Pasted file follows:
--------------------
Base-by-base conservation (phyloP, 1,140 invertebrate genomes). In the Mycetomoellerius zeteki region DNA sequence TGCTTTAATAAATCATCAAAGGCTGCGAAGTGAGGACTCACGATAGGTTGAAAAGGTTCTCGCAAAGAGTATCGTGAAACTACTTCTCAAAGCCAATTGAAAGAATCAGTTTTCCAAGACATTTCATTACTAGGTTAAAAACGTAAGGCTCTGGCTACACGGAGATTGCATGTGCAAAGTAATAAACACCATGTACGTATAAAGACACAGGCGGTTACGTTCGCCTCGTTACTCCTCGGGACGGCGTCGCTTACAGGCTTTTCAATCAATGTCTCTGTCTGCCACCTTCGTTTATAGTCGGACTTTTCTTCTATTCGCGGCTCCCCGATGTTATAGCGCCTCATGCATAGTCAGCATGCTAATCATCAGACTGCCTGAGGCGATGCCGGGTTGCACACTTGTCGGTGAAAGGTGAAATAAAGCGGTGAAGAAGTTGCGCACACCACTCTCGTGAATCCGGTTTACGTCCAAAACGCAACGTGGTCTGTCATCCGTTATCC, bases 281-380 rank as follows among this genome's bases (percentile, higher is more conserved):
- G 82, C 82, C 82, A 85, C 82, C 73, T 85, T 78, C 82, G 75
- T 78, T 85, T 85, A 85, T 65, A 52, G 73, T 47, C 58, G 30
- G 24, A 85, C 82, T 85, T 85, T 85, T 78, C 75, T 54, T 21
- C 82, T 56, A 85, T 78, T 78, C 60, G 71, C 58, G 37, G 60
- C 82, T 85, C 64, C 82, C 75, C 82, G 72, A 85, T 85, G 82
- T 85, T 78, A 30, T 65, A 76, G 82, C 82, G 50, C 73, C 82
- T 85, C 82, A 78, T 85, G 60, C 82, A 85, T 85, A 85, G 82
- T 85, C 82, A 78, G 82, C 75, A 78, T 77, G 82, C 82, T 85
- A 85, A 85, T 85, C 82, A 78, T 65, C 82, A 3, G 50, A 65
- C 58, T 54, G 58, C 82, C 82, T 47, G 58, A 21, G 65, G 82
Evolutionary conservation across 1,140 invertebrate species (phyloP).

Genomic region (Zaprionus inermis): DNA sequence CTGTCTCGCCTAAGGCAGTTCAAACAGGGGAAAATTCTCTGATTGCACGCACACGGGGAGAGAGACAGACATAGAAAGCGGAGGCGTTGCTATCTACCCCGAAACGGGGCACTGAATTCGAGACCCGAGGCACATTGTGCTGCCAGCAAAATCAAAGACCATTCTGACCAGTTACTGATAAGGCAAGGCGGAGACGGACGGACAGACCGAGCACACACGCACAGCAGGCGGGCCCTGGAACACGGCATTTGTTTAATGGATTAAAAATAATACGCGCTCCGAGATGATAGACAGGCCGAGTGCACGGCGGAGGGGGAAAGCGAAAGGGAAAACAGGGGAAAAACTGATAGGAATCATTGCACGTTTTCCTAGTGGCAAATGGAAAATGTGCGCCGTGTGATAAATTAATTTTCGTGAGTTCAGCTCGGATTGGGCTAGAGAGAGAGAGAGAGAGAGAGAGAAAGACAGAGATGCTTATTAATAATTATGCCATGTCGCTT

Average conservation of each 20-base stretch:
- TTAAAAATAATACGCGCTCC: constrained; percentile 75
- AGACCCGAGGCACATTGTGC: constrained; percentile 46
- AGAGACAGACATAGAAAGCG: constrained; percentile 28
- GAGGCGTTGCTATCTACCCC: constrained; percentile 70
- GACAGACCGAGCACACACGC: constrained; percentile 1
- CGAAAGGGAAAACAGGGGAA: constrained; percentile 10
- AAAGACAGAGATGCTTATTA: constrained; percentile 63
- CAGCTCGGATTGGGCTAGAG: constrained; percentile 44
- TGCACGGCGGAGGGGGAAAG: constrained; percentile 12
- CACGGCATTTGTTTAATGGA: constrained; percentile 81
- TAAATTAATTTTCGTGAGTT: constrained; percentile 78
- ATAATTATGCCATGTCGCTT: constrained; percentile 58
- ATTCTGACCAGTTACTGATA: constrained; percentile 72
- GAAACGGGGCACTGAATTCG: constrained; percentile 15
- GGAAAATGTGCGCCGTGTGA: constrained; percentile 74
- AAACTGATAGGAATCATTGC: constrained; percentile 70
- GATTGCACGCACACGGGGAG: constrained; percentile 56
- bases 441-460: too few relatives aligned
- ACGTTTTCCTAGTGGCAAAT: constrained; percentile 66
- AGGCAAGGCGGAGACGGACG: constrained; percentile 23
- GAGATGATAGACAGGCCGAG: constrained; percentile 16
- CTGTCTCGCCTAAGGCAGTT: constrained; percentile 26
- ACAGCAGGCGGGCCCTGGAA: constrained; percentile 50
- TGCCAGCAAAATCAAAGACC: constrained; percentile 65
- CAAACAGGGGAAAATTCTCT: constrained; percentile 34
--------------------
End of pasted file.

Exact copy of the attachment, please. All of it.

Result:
Base-by-base conservation (phyloP, 1,140 invertebrate genomes). In the Mycetomoellerius zeteki region DNA sequence TGCTTTAATAAATCATCAAAGGCTGCGAAGTGAGGACTCACGATAGGTTGAAAAGGTTCTCGCAAAGAGTATCGTGAAACTACTTCTCAAAGCCAATTGAAAGAATCAGTTTTCCAAGACATTTCATTACTAGGTTAAAAACGTAAGGCTCTGGCTACACGGAGATTGCATGTGCAAAGTAATAAACACCATGTACGTATAAAGACACAGGCGGTTACGTTCGCCTCGTTACTCCTCGGGACGGCGTCGCTTACAGGCTTTTCAATCAATGTCTCTGTCTGCCACCTTCGTTTATAGTCGGACTTTTCTTCTATTCGCGGCTCCCCGATGTTATAGCGCCTCATGCATAGTCAGCATGCTAATCATCAGACTGCCTGAGGCGATGCCGGGTTGCACACTTGTCGGTGAAAGGTGAAATAAAGCGGTGAAGAAGTTGCGCACACCACTCTCGTGAATCCGGTTTACGTCCAAAACGCAACGTGGTCTGTCATCCGTTATCC, bases 281-380 rank as follows among this genome's bases (percentile, higher is more conserved):
- G 82, C 82, C 82, A 85, C 82, C 73, T 85, T 78, C 82, G 75
- T 78, T 85, T 85, A 85, T 65, A 52, G 73, T 47, C 58, G 30
- G 24, A 85, C 82, T 85, T 85, T 85, T 78, C 75, T 54, T 21
- C 82, T 56, A 85, T 78, T 78, C 60, G 71, C 58, G 37, G 60
- C 82, T 85, C 64, C 82, C 75, C 82, G 72, A 85, T 85, G 82
- T 85, T 78, A 30, T 65, A 76, G 82, C 82, G 50, C 73, C 82
- T 85, C 82, A 78, T 85, G 60, C 82, A 85, T 85, A 85, G 82
- T 85, C 82, A 78, G 82, C 75, A 78, T 77, G 82, C 82, T 85
- A 85, A 85, T 85, C 82, A 78, T 65, C 82, A 3, G 50, A 65
- C 58, T 54, G 58, C 82, C 82, T 47, G 58, A 21, G 65, G 82
Evolutionary conservation across 1,140 invertebrate species (phyloP).

Genomic region (Zaprionus inermis): DNA sequence CTGTCTCGCCTAAGGCAGTTCAAACAGGGGAAAATTCTCTGATTGCACGCACACGGGGAGAGAGACAGACATAGAAAGCGGAGGCGTTGCTATCTACCCCGAAACGGGGCACTGAATTCGAGACCCGAGGCACATTGTGCTGCCAGCAAAATCAAAGACCATTCTGACCAGTTACTGATAAGGCAAGGCGGAGACGGACGGACAGACCGAGCACACACGCACAGCAGGCGGGCCCTGGAACACGGCATTTGTTTAATGGATTAAAAATAATACGCGCTCCGAGATGATAGACAGGCCGAGTGCACGGCGGAGGGGGAAAGCGAAAGGGAAAACAGGGGAAAAACTGATAGGAATCATTGCACGTTTTCCTAGTGGCAAATGGAAAATGTGCGCCGTGTGATAAATTAATTTTCGTGAGTTCAGCTCGGATTGGGCTAGAGAGAGAGAGAGAGAGAGAGAGAAAGACAGAGATGCTTATTAATAATTATGCCATGTCGCTT

Average conservation of each 20-base stretch:
- TTAAAAATAATACGCGCTCC: constrained; percentile 75
- AGACCCGAGGCACATTGTGC: constrained; percentile 46
- AGAGACAGACATAGAAAGCG: constrained; percentile 28
- GAGGCGTTGCTATCTACCCC: constrained; percentile 70
- GACAGACCGAGCACACACGC: constrained; percentile 1
- CGAAAGGGAAAACAGGGGAA: constrained; percentile 10
- AAAGACAGAGATGCTTATTA: constrained; percentile 63
- CAGCTCGGATTGGGCTAGAG: constrained; percentile 44
- TGCACGGCGGAGGGGGAAAG: constrained; percentile 12
- CACGGCATTTGTTTAATGGA: constrained; percentile 81
- TAAATTAATTTTCGTGAGTT: constrained; percentile 78
- ATAATTATGCCATGTCGCTT: constrained; percentile 58
- ATTCTGACCAGTTACTGATA: constrained; percentile 72
- GAAACGGGGCACTGAATTCG: constrained; percentile 15
- GGAAAATGTGCGCCGTGTGA: constrained; percentile 74
- AAACTGATAGGAATCATTGC: constrained; percentile 70
- GATTGCACGCACACGGGGAG: constrained; percentile 56
- bases 441-460: too few relatives aligned
- ACGTTTTCCTAGTGGCAAAT: constrained; percentile 66
- AGGCAAGGCGGAGACGGACG: constrained; percentile 23
- GAGATGATAGACAGGCCGAG: constrained; percentile 16
- CTGTCTCGCCTAAGGCAGTT: constrained; percentile 26
- ACAGCAGGCGGGCCCTGGAA: constrained; percentile 50
- TGCCAGCAAAATCAAAGACC: constrained; percentile 65
- CAAACAGGGGAAAATTCTCT: constrained; percentile 34